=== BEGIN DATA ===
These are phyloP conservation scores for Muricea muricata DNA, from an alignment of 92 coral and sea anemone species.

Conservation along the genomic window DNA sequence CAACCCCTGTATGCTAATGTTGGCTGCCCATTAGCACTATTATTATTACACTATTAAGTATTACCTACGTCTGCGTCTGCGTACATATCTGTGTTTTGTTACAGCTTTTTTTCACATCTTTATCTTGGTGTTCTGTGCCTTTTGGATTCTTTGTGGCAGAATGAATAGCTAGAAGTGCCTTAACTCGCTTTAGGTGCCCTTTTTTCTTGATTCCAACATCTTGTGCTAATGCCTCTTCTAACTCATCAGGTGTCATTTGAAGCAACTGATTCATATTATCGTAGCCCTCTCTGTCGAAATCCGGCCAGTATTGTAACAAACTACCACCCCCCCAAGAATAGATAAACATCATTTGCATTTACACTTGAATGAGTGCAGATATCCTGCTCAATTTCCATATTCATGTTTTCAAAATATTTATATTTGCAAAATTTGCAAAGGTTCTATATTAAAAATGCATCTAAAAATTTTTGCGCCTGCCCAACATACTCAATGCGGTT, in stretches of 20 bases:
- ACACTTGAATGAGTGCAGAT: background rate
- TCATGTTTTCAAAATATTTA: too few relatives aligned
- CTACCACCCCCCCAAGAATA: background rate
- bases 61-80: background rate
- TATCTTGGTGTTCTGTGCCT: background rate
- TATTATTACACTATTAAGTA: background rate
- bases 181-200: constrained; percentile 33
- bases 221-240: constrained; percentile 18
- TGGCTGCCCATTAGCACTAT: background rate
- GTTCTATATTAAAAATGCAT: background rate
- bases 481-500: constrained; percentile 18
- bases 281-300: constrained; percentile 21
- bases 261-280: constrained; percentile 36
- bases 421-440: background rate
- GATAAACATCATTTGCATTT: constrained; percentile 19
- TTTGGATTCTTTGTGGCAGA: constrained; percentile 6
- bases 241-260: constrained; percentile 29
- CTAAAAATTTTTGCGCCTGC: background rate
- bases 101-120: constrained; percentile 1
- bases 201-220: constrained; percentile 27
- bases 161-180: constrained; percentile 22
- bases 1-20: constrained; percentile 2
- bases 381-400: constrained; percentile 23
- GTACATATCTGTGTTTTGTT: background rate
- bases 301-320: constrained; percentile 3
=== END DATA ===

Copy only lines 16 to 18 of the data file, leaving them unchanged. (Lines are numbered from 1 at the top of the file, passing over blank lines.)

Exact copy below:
- bases 421-440: background rate
- GATAAACATCATTTGCATTT: constrained; percentile 19
- TTTGGATTCTTTGTGGCAGA: constrained; percentile 6